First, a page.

In the dark corners of the comic universe, there exists a power older than superpowers and stronger than any mutant’s might; that power is magic. And chief amongst the wielders of magic from Marvel Universe to any other is Dr. Strange. Created in 1963 by the same team that brought Spider-Man into being, Dr. Strange became known as the Sorcerer Supreme of the mystic arts of magic and carved out a niche as the standard-bearer for all-things magic in the Marvel Universe.
But as anyone who’s tried to master the magical arts like myself (and every other kid in the modern world) can tell you, Dr. Strange is a hard soul to pen down. He’s carried his own series only briefly over this 40+ year history, working primary as part of a team like the Avengers or Defenders or with standalone stories or stories in anthologies. But nonetheless, after consulting with iFanboy HQ’s photocopied version of the Book of Vishanti (don’t ask) we have five stories to get you started with Dr. Stephen Strange.
Marvel Masterworks: Doctor Strange, Vol. 1: Where else to begin but the beginning, with the first stories of the Sorcerer Supreme in Strange Tales. This hardcover compendium collects his two-part origin story as well as twenty-seven issues’ worth of other stories told in the mid 90s by the stunning team of Stan Lee and Steve Ditko. These’s stories show Lee’s trademark alliterations at their apex, and Ditko’s art does more than match up for Lee’s words and creates the definitive work of the artist’s career. These stories are also available in the cheaper Essentials format, but Ditko’s art loses a lot by that line’s black-and-white printing.
Marvel Fanfare, Vol. 1:This collection of the iconic 80s anthology titles has just two short Dr. Strange tales, but they’re well worth the cover price. Both stories show Dr. Strange going up against upstarts and usurpers to the mantle of Sorcerer Supreme, showing how he can act on the defensive and strike back. These two stories, by the dream team-up of Chris Claremont, Marshall Rogers & P. Craig Russell will give you new depths to Dr. Strange’s character as well as dreams of what more these creators could do with him.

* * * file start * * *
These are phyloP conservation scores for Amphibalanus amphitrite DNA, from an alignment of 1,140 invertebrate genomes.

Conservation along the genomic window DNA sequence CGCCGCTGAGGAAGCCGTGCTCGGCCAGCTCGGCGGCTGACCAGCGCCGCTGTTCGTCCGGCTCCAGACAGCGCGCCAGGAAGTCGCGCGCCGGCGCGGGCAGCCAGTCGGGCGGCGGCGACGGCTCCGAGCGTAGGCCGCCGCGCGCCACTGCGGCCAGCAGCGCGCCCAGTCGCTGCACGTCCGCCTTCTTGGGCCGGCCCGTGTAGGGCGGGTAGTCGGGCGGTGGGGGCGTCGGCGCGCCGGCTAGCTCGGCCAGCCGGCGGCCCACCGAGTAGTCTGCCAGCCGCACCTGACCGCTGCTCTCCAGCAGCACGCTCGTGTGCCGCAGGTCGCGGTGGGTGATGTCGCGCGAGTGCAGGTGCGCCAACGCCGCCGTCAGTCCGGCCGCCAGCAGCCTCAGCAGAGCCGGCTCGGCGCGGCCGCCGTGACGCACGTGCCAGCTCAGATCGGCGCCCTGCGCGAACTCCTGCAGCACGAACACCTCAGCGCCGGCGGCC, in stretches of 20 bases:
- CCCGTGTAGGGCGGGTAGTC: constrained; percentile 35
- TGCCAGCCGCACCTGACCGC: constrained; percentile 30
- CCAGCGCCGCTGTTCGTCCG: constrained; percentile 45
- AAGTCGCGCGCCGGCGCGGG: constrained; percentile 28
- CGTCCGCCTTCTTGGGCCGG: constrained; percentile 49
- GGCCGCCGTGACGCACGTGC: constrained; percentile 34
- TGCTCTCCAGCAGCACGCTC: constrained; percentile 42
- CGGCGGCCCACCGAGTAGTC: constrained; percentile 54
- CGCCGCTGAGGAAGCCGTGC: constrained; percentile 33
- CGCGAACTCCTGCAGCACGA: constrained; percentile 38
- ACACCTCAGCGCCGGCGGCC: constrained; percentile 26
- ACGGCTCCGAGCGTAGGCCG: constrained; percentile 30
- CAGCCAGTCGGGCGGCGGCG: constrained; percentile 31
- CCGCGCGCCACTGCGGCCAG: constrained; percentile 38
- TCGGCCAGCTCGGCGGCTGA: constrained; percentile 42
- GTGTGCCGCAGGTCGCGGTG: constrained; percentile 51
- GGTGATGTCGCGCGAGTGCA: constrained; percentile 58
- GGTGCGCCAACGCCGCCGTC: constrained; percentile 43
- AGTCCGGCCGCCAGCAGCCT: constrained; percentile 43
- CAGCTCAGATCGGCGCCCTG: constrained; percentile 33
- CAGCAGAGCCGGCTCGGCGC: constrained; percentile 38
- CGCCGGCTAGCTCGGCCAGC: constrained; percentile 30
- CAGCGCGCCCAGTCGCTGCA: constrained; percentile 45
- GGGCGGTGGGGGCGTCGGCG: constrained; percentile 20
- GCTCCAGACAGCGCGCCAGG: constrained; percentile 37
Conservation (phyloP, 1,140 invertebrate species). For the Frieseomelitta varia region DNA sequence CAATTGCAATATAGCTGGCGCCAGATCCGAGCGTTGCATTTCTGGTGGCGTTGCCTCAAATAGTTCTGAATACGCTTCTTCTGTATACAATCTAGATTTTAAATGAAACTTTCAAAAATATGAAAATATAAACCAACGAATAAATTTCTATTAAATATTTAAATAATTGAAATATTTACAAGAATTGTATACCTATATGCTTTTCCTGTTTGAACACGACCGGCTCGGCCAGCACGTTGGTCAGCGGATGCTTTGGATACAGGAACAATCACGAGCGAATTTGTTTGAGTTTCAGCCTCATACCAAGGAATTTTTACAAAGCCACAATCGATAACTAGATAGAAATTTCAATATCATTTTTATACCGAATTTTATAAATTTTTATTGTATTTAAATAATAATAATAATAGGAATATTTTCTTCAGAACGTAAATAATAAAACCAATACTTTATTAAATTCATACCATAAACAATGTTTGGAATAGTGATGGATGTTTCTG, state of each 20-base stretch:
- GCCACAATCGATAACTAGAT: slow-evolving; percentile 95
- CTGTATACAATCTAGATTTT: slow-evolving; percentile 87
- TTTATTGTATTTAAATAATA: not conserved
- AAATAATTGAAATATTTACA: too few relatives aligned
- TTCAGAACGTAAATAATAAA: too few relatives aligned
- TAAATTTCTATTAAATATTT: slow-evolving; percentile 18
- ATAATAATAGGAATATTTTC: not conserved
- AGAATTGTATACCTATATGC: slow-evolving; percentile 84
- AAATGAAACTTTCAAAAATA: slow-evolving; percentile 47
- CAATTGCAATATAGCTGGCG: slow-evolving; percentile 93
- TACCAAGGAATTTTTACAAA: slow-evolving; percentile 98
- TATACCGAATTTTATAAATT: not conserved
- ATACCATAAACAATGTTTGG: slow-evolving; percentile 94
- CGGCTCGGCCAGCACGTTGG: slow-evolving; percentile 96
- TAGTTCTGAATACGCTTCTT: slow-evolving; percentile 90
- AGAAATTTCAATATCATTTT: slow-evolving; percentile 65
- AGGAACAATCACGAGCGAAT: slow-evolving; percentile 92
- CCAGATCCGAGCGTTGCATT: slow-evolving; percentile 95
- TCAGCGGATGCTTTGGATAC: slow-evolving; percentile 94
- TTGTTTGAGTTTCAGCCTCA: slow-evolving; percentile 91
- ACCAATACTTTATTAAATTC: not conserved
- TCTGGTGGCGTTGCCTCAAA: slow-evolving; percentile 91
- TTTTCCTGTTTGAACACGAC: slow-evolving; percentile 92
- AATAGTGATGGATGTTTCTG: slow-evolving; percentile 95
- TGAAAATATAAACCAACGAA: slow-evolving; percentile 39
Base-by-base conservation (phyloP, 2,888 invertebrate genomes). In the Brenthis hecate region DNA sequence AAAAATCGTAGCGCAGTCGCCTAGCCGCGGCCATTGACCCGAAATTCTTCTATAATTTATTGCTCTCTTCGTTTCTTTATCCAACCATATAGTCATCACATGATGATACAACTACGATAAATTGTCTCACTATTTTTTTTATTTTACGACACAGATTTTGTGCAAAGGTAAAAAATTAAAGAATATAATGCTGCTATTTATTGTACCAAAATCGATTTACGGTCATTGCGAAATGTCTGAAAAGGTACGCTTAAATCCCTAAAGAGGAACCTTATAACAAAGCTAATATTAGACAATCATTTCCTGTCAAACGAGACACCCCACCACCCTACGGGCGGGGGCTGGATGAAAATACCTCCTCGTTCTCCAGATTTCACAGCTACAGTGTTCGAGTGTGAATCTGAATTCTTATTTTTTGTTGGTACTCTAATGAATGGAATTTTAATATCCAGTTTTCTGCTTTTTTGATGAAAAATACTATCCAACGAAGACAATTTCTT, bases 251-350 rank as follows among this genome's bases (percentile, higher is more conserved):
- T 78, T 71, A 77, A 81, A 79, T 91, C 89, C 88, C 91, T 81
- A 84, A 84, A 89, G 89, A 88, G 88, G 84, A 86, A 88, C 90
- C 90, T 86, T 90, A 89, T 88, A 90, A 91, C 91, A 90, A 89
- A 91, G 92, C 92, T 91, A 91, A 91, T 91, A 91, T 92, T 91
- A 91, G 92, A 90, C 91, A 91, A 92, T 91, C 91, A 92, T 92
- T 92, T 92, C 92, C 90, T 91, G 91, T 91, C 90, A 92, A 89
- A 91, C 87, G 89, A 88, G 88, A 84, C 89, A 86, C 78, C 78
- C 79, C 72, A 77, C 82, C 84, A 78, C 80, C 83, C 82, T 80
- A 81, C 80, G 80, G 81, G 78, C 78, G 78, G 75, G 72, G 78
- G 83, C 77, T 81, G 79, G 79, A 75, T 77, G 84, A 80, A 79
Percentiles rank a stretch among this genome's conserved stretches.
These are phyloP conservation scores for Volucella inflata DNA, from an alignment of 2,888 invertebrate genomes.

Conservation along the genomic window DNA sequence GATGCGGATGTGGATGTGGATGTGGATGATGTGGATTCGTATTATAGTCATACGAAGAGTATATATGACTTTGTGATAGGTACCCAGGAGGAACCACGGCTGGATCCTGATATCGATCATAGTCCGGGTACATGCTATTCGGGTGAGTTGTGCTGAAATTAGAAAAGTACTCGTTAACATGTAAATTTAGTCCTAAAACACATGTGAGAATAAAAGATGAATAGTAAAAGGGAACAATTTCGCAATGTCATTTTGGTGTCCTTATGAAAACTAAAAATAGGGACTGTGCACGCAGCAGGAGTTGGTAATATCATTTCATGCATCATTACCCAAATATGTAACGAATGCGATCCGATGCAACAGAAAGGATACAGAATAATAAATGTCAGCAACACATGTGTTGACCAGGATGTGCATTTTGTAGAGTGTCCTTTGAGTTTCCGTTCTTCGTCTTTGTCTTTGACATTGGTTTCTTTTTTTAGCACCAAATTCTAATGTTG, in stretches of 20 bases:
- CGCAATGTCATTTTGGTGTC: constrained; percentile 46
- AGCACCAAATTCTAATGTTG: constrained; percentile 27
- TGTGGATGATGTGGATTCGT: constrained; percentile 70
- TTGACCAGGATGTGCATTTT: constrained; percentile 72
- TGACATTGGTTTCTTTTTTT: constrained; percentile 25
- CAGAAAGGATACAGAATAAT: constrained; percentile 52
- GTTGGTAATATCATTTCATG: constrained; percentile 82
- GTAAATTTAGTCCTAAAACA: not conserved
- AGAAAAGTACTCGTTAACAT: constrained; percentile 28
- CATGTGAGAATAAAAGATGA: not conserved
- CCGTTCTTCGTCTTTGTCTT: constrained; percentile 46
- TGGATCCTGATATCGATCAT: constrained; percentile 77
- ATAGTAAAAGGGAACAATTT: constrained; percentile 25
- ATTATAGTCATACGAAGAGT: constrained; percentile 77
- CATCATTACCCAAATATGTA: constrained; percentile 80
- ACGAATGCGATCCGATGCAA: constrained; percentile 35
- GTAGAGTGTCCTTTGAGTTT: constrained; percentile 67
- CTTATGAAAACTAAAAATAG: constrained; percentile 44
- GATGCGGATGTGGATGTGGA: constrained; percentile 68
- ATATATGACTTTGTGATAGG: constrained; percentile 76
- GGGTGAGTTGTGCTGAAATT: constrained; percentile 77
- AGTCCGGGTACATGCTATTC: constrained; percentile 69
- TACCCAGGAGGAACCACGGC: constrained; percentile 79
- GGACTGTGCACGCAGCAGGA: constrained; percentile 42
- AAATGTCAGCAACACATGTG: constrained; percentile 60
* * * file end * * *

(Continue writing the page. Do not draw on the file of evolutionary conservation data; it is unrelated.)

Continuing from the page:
Doctor Strange: The Oath: The most recent of our five picks this week, this story by Brian K. Vaughan and Marcos Martin was critically acclaimed from day one, and with good reason. This story mixes Dr. Strange’s former life as a doctor with his current path as the Sorcerer Supreme as he sets to solve the mystery of his own attempted murder as well as the life of his confidante and friend, Wong.
Doctor Strange: A Separate Reality: Sadly out of print, this volume is still available on the second-hand market and worth the time to track it down. In this story, Dr. Strange faces the death of his mentor the Ancient One and receiving the mantle of Sorcerer Supreme. Soon after, he’s on the hunt for a time-traveling warlock who’s traveling back in time in an attempt to absorb all of the magic that ever existed. Writer Steve Englehart and artist Frank Brunner were at the top of the game in this 70s story, and it’s no doubt that when and if a Marvel movie is made of Dr. Strange then this will be one of the stories brought back to life.
Doctor Strange & Doctor Doom: Triumph & Torment: Arguably one of the most overlooked gems in Marvel’s immense library, this story by Roger Stern, Mike Mignola and Mark Badger pits Dr. Strange in the unlikely role of savior as he’s tasked by the Vishanti to assist Dr. Doom in rescuing Doom’s mother from Mephisto. As you can guess, Dr. Doom takes over the book to some extent, but Dr. Strange carves out a place for himself like a surgeon as an ally and adversary to Doom.